Best practices for naming hooks & props in React

Best practices for naming hooks & props in React
Photo by Ferenc Almasi / Unsplash

As a developer, I think two of the most challenging things in software are (a) naming things and (b) figuring out best practices. Both of these things have many ways of accomplishing the same goal, so it's hard to know which way is recommended.

That's why I decided to make this cheat-sheet. It's a set of best practices for naming things in React. Double whammy!

Note: Does your application already have patterns you enjoy? Great! That's the end goal of this article! If you're not satisfied, however, read on.

🚀 How to name anything in React

Components deal with two types of data: props and state. Props get passed into a component from the function parameters and state gets created within the component's runtime.

Both props and state can contain two types of data. They can contain events and values. An easy way to distinguish between these two is that events = functions and values = variables. Take this component for example:

function Book({ title, description, author, onOpen, onClose }) { ... }

Can you identify which props are values and which are events?

title, description, and author are values.

onOpen, and onClose are events.

Pro tip: values always flow down the React DOM tree, and events always bubble up the tree.

Best practices for naming "data"

Now that you understand the different between data and events, let's talk about naming conventions.

Here's the general advice:

Datatype Naming best practices Examples ✅
boolean Should include a prefix like is, has etc isVisible hasWatermark canBeProtected
string n/a title, description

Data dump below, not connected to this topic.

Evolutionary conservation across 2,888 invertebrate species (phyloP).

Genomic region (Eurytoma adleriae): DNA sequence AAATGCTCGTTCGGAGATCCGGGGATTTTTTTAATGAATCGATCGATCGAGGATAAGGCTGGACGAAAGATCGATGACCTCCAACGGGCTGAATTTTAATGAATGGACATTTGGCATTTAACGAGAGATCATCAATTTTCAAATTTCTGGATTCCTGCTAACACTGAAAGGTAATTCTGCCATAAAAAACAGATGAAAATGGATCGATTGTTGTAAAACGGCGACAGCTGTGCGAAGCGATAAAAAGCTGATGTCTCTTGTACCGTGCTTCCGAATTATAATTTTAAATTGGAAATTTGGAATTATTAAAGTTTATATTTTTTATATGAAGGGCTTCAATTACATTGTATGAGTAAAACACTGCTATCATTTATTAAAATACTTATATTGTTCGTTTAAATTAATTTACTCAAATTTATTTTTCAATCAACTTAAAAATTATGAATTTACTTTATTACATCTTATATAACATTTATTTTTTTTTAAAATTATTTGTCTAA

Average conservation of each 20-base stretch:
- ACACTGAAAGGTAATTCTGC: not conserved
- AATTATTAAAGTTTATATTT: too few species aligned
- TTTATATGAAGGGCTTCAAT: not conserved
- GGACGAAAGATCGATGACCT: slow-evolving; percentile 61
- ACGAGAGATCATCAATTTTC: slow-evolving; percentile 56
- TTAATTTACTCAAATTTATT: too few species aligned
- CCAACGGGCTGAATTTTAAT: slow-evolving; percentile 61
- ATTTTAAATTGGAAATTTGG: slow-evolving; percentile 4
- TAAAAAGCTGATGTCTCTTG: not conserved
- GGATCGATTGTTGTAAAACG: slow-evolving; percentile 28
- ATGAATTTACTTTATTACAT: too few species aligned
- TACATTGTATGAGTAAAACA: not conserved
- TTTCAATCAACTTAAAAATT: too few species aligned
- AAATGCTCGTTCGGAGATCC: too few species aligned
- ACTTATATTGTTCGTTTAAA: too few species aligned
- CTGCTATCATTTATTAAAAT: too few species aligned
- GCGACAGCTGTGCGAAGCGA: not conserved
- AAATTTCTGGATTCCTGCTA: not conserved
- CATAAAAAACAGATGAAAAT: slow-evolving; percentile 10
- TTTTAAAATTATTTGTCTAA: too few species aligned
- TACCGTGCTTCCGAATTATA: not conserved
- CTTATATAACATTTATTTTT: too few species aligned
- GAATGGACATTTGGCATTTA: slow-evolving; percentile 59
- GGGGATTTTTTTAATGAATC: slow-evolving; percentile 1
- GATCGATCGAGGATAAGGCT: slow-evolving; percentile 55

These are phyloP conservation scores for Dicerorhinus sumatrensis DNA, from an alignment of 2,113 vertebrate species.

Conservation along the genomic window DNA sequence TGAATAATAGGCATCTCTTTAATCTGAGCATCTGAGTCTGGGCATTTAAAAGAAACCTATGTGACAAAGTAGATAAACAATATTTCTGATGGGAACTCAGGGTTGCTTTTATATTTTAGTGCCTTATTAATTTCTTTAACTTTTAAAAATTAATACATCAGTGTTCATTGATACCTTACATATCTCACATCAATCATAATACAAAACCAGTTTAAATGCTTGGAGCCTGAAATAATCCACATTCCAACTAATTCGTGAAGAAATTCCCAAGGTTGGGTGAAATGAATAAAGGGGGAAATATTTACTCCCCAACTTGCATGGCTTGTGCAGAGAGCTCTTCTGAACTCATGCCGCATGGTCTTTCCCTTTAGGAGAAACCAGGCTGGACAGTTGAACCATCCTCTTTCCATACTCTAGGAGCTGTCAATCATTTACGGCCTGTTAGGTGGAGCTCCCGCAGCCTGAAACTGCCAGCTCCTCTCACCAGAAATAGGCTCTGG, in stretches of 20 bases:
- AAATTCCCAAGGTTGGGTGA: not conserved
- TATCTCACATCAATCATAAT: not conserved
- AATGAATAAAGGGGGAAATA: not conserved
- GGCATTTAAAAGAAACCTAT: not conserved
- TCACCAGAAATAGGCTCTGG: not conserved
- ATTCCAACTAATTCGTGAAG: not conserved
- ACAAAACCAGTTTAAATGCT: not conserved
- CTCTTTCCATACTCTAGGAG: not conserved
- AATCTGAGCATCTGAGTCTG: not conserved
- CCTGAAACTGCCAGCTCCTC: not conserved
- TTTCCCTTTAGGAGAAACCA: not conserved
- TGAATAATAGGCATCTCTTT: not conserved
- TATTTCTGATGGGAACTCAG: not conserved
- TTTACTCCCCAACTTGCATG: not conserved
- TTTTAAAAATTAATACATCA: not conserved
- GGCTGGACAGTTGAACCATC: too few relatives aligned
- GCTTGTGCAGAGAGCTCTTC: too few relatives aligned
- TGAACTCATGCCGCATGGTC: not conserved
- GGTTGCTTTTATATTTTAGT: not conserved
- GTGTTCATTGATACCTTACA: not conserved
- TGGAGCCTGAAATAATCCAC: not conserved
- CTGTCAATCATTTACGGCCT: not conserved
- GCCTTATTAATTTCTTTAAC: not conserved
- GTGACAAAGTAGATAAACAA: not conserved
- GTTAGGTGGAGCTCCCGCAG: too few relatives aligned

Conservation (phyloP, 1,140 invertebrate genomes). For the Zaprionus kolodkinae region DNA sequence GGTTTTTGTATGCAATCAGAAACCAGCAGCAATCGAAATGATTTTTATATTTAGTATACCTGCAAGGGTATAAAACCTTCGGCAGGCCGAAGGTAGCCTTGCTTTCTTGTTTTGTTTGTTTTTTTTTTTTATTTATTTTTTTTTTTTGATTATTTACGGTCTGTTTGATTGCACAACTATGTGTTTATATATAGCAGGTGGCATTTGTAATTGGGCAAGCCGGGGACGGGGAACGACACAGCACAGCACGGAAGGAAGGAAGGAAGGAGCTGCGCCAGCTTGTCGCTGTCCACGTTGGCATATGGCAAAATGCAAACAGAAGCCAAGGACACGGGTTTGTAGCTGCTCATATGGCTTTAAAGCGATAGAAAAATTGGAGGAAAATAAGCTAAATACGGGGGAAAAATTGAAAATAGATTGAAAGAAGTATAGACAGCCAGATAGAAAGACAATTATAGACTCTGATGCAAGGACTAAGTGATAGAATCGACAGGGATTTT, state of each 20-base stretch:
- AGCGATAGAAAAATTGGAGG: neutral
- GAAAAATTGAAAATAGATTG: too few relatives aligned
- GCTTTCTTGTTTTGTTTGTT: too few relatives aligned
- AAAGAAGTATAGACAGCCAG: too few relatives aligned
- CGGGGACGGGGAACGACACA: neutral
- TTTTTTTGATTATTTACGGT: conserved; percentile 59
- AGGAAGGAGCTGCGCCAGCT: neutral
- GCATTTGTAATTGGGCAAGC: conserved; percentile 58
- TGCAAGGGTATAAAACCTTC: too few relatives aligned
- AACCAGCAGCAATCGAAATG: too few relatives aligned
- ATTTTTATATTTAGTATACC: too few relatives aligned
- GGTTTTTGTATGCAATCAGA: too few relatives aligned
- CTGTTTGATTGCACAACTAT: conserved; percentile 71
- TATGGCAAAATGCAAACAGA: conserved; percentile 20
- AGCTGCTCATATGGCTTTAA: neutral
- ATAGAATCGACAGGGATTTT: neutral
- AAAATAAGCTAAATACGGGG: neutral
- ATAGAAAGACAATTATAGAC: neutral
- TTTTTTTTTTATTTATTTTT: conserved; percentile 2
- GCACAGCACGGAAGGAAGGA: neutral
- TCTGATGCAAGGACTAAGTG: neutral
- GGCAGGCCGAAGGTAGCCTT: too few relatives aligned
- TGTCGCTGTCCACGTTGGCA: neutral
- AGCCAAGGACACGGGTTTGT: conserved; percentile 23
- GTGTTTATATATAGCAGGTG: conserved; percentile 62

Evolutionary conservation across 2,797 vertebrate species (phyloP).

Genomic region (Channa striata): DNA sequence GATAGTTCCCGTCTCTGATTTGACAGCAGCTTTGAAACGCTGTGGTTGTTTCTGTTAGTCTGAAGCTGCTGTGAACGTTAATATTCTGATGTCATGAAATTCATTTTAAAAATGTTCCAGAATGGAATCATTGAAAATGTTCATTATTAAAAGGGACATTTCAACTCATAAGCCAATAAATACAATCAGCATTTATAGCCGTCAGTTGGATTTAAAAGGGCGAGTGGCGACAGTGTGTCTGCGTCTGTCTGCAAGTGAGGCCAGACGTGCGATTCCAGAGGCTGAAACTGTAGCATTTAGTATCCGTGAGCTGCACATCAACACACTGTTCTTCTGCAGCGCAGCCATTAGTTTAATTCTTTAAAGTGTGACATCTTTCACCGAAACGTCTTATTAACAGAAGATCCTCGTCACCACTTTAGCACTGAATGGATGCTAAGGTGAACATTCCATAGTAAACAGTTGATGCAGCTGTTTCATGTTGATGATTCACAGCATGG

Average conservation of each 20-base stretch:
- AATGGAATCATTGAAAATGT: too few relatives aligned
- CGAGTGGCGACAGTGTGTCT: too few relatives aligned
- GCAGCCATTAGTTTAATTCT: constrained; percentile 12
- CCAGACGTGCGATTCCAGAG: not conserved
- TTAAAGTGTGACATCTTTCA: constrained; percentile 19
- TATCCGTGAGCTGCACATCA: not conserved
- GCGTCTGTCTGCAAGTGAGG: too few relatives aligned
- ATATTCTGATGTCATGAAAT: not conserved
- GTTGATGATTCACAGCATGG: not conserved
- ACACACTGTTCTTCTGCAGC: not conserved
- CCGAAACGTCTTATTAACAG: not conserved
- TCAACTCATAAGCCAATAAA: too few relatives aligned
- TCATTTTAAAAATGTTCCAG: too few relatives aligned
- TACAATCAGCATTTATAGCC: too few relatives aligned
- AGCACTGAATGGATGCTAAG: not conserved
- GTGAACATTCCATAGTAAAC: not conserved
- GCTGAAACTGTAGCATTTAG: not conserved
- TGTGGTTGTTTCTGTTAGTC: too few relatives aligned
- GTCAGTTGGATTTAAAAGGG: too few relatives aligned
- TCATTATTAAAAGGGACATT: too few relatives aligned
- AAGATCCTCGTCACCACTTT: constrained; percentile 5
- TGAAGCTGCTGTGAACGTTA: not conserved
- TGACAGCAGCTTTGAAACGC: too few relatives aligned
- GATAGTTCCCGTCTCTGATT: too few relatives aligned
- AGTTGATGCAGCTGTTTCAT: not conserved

number n/a age, contentSize
array Should be plural books items activeLocations

Best practices for naming "events"

Events have more specific best practices for their naming conventions. That's because you want them to be differentiated from data. Here's the 4 golden rules when naming events:

1. Use a prefix to indicate action

Here's an example search component:

function searchbar({ search }) { ... }

Now answer this question: Is this search prop an event or is it data?

If it was an event, it would be called like search('search term') to get a result. If it is data, it would be the search term itself (ex. console.log(search) // 'search term'). I'd argue, because of how we named this parameter, it's not clear whether it's an event or data.

Therefore, you should always use a prefix for events. Example: onSearch, handleSearch, triggerSearch, executeSearch etc.

Note: This rule can be broken. Sometimes it's more intuitive to simply call the prop search. It takes a judgement call sometimes.

2. Follow React's patterns

HTML has good practices built in. Try to follow them when you can. For example, HTML has events for things such as onclick, onchange, onselect , etc. React renames these to onClick, onChange, onSelect.

Try to follow these as-well. If you want an event to trigger when your component is clicked, don't name it triggerClickEvent or onClicked or onSelected. Just name it either onClick to match react, or if it needs more specifics you can name add a specifier like onItemClick, onBookClick, onProfileClick.